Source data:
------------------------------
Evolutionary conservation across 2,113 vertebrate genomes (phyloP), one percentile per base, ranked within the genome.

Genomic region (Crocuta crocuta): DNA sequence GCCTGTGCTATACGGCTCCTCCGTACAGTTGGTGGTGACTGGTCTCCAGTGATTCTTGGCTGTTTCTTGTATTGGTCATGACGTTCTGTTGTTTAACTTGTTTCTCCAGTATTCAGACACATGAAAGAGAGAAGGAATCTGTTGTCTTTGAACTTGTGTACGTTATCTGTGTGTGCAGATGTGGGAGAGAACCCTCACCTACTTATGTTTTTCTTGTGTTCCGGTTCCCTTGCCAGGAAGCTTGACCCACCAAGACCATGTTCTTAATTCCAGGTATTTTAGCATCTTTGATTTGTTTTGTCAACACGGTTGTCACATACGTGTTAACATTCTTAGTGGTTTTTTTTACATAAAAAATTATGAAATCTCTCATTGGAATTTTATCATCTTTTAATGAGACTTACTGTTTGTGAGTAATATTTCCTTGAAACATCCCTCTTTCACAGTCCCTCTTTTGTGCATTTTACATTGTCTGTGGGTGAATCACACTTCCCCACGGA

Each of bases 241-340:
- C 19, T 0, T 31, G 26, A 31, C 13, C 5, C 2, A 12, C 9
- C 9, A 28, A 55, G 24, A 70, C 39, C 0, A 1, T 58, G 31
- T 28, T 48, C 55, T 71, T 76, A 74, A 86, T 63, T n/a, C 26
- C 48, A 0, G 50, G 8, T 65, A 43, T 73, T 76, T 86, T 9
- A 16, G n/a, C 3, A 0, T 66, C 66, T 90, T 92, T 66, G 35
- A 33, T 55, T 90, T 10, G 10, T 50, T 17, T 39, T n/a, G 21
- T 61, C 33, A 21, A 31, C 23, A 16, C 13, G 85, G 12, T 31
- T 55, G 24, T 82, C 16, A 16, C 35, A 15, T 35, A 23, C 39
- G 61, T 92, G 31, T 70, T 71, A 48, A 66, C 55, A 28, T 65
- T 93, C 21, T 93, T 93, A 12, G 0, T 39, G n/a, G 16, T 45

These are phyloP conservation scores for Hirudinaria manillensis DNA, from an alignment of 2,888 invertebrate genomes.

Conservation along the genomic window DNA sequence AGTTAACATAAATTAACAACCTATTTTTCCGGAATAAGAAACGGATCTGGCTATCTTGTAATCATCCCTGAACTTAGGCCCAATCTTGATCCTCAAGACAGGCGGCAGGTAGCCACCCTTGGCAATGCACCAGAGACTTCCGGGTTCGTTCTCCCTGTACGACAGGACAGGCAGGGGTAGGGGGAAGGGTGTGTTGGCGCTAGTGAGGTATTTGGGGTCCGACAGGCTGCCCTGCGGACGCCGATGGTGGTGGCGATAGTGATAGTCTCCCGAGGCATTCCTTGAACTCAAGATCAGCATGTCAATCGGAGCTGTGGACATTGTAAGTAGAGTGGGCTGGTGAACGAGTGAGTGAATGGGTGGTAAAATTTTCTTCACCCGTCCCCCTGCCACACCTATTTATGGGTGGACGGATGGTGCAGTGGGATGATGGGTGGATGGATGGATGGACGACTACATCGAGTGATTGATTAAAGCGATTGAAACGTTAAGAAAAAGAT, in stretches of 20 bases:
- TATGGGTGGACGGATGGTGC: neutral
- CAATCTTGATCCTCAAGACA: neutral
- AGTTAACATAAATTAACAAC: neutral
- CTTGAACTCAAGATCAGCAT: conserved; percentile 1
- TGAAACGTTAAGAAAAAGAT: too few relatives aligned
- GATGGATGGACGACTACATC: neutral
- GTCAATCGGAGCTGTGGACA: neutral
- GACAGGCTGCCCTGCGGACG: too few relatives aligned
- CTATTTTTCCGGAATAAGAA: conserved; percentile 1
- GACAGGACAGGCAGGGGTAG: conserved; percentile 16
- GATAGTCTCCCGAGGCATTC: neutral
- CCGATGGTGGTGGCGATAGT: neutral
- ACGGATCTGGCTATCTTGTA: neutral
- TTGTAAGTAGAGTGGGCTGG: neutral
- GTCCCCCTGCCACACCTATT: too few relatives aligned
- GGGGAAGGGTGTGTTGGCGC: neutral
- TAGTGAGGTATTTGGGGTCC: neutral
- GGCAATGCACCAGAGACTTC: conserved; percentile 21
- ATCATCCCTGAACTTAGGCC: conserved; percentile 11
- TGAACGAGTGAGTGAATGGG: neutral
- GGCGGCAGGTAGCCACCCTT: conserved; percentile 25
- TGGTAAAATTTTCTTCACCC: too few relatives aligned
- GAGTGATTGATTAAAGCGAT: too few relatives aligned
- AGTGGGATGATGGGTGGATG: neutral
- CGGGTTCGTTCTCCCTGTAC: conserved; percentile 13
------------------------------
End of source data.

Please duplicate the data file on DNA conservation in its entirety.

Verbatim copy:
Evolutionary conservation across 2,113 vertebrate genomes (phyloP), one percentile per base, ranked within the genome.

Genomic region (Crocuta crocuta): DNA sequence GCCTGTGCTATACGGCTCCTCCGTACAGTTGGTGGTGACTGGTCTCCAGTGATTCTTGGCTGTTTCTTGTATTGGTCATGACGTTCTGTTGTTTAACTTGTTTCTCCAGTATTCAGACACATGAAAGAGAGAAGGAATCTGTTGTCTTTGAACTTGTGTACGTTATCTGTGTGTGCAGATGTGGGAGAGAACCCTCACCTACTTATGTTTTTCTTGTGTTCCGGTTCCCTTGCCAGGAAGCTTGACCCACCAAGACCATGTTCTTAATTCCAGGTATTTTAGCATCTTTGATTTGTTTTGTCAACACGGTTGTCACATACGTGTTAACATTCTTAGTGGTTTTTTTTACATAAAAAATTATGAAATCTCTCATTGGAATTTTATCATCTTTTAATGAGACTTACTGTTTGTGAGTAATATTTCCTTGAAACATCCCTCTTTCACAGTCCCTCTTTTGTGCATTTTACATTGTCTGTGGGTGAATCACACTTCCCCACGGA

Each of bases 241-340:
- C 19, T 0, T 31, G 26, A 31, C 13, C 5, C 2, A 12, C 9
- C 9, A 28, A 55, G 24, A 70, C 39, C 0, A 1, T 58, G 31
- T 28, T 48, C 55, T 71, T 76, A 74, A 86, T 63, T n/a, C 26
- C 48, A 0, G 50, G 8, T 65, A 43, T 73, T 76, T 86, T 9
- A 16, G n/a, C 3, A 0, T 66, C 66, T 90, T 92, T 66, G 35
- A 33, T 55, T 90, T 10, G 10, T 50, T 17, T 39, T n/a, G 21
- T 61, C 33, A 21, A 31, C 23, A 16, C 13, G 85, G 12, T 31
- T 55, G 24, T 82, C 16, A 16, C 35, A 15, T 35, A 23, C 39
- G 61, T 92, G 31, T 70, T 71, A 48, A 66, C 55, A 28, T 65
- T 93, C 21, T 93, T 93, A 12, G 0, T 39, G n/a, G 16, T 45

These are phyloP conservation scores for Hirudinaria manillensis DNA, from an alignment of 2,888 invertebrate genomes.

Conservation along the genomic window DNA sequence AGTTAACATAAATTAACAACCTATTTTTCCGGAATAAGAAACGGATCTGGCTATCTTGTAATCATCCCTGAACTTAGGCCCAATCTTGATCCTCAAGACAGGCGGCAGGTAGCCACCCTTGGCAATGCACCAGAGACTTCCGGGTTCGTTCTCCCTGTACGACAGGACAGGCAGGGGTAGGGGGAAGGGTGTGTTGGCGCTAGTGAGGTATTTGGGGTCCGACAGGCTGCCCTGCGGACGCCGATGGTGGTGGCGATAGTGATAGTCTCCCGAGGCATTCCTTGAACTCAAGATCAGCATGTCAATCGGAGCTGTGGACATTGTAAGTAGAGTGGGCTGGTGAACGAGTGAGTGAATGGGTGGTAAAATTTTCTTCACCCGTCCCCCTGCCACACCTATTTATGGGTGGACGGATGGTGCAGTGGGATGATGGGTGGATGGATGGATGGACGACTACATCGAGTGATTGATTAAAGCGATTGAAACGTTAAGAAAAAGAT, in stretches of 20 bases:
- TATGGGTGGACGGATGGTGC: neutral
- CAATCTTGATCCTCAAGACA: neutral
- AGTTAACATAAATTAACAAC: neutral
- CTTGAACTCAAGATCAGCAT: conserved; percentile 1
- TGAAACGTTAAGAAAAAGAT: too few relatives aligned
- GATGGATGGACGACTACATC: neutral
- GTCAATCGGAGCTGTGGACA: neutral
- GACAGGCTGCCCTGCGGACG: too few relatives aligned
- CTATTTTTCCGGAATAAGAA: conserved; percentile 1
- GACAGGACAGGCAGGGGTAG: conserved; percentile 16
- GATAGTCTCCCGAGGCATTC: neutral
- CCGATGGTGGTGGCGATAGT: neutral
- ACGGATCTGGCTATCTTGTA: neutral
- TTGTAAGTAGAGTGGGCTGG: neutral
- GTCCCCCTGCCACACCTATT: too few relatives aligned
- GGGGAAGGGTGTGTTGGCGC: neutral
- TAGTGAGGTATTTGGGGTCC: neutral
- GGCAATGCACCAGAGACTTC: conserved; percentile 21
- ATCATCCCTGAACTTAGGCC: conserved; percentile 11
- TGAACGAGTGAGTGAATGGG: neutral
- GGCGGCAGGTAGCCACCCTT: conserved; percentile 25
- TGGTAAAATTTTCTTCACCC: too few relatives aligned
- GAGTGATTGATTAAAGCGAT: too few relatives aligned
- AGTGGGATGATGGGTGGATG: neutral
- CGGGTTCGTTCTCCCTGTAC: conserved; percentile 13